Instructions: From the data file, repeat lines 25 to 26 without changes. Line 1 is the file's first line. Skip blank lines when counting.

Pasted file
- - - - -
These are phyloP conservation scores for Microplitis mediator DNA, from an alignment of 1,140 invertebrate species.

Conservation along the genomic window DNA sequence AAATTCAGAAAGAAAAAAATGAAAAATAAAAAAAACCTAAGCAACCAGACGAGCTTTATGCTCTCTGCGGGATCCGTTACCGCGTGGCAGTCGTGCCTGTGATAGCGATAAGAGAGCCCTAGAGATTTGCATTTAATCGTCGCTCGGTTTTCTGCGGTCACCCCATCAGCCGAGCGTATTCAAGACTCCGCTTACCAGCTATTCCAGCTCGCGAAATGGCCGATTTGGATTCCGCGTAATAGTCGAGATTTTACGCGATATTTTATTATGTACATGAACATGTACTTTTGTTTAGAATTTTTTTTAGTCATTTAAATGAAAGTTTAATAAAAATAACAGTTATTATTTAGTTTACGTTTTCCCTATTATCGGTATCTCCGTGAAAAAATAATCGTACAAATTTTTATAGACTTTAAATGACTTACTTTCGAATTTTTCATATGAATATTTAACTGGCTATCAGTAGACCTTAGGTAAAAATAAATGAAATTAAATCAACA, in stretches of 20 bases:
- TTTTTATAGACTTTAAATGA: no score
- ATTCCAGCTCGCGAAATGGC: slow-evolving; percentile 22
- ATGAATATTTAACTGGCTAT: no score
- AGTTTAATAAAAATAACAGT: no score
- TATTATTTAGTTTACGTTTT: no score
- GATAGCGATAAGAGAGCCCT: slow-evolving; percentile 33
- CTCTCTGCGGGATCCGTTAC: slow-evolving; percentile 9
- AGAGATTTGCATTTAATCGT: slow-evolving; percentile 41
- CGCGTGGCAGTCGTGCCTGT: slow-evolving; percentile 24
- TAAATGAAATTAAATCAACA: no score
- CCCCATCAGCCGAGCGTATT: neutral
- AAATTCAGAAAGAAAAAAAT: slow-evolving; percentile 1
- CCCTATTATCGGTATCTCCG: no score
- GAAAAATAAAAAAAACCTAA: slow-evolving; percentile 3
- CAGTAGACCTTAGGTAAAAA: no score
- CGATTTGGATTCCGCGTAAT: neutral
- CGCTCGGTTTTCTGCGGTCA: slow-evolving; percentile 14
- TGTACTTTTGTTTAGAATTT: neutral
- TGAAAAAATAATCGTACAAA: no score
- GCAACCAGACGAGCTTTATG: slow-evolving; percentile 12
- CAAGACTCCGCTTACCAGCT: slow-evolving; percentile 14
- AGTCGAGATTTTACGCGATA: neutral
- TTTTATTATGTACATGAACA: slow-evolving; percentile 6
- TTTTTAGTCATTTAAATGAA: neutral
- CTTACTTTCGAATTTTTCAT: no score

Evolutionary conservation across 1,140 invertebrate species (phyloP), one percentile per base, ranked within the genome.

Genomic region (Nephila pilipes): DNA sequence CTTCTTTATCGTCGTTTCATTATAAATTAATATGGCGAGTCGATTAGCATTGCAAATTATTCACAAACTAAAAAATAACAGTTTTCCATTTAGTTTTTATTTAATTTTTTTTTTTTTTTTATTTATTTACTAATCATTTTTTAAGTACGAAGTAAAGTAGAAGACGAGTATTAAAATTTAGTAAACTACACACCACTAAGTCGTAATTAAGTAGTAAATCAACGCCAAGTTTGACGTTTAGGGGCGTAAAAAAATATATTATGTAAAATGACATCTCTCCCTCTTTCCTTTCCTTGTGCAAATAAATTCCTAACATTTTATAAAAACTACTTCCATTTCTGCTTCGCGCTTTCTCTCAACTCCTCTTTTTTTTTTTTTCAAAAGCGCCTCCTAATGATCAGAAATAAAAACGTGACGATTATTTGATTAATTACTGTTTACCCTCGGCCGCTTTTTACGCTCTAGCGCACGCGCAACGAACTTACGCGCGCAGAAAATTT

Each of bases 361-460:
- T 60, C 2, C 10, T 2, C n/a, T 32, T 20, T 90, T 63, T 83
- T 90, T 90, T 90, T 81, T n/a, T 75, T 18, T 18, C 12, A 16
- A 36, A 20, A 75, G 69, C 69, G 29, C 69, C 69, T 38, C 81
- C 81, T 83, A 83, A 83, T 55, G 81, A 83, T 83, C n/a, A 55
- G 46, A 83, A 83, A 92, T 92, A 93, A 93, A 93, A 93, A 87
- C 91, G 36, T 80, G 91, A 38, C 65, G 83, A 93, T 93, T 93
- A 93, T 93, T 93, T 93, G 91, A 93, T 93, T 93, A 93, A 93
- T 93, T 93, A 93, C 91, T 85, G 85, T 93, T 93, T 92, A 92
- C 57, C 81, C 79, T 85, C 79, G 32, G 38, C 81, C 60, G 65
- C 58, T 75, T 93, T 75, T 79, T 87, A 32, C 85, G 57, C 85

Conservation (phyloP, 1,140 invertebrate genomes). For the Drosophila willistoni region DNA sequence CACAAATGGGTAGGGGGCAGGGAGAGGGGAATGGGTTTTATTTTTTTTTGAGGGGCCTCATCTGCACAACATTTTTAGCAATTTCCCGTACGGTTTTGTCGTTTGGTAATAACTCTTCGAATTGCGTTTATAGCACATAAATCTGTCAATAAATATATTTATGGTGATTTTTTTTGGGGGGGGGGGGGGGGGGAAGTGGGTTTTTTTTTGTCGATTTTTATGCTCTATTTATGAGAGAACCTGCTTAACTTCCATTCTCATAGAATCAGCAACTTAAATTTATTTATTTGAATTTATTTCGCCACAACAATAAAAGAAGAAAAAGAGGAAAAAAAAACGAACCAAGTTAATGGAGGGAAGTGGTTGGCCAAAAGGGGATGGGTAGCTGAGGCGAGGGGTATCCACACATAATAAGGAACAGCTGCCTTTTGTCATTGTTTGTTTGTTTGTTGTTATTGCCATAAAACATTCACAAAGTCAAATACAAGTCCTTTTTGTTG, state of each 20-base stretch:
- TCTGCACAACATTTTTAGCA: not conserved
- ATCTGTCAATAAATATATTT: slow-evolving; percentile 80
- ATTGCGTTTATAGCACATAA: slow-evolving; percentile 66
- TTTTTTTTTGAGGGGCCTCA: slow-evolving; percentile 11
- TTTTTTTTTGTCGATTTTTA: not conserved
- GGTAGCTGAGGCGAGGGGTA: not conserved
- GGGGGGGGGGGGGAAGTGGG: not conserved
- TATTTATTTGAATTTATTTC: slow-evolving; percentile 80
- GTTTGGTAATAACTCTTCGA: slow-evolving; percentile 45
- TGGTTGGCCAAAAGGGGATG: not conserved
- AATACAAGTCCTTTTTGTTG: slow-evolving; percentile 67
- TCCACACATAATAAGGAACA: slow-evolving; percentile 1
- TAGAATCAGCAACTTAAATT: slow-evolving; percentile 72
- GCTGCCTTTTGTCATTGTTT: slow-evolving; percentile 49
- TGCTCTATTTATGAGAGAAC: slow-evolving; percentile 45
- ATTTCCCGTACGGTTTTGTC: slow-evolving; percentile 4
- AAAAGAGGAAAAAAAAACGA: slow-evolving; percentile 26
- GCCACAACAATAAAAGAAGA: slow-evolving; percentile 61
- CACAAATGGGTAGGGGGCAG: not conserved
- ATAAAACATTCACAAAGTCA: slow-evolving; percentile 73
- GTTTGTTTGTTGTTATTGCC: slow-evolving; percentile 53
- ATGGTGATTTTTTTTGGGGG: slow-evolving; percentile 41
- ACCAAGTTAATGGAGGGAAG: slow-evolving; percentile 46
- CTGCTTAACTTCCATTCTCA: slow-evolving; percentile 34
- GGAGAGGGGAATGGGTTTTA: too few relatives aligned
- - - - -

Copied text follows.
- TTTTATTATGTACATGAACA: slow-evolving; percentile 6
- TTTTTAGTCATTTAAATGAA: neutral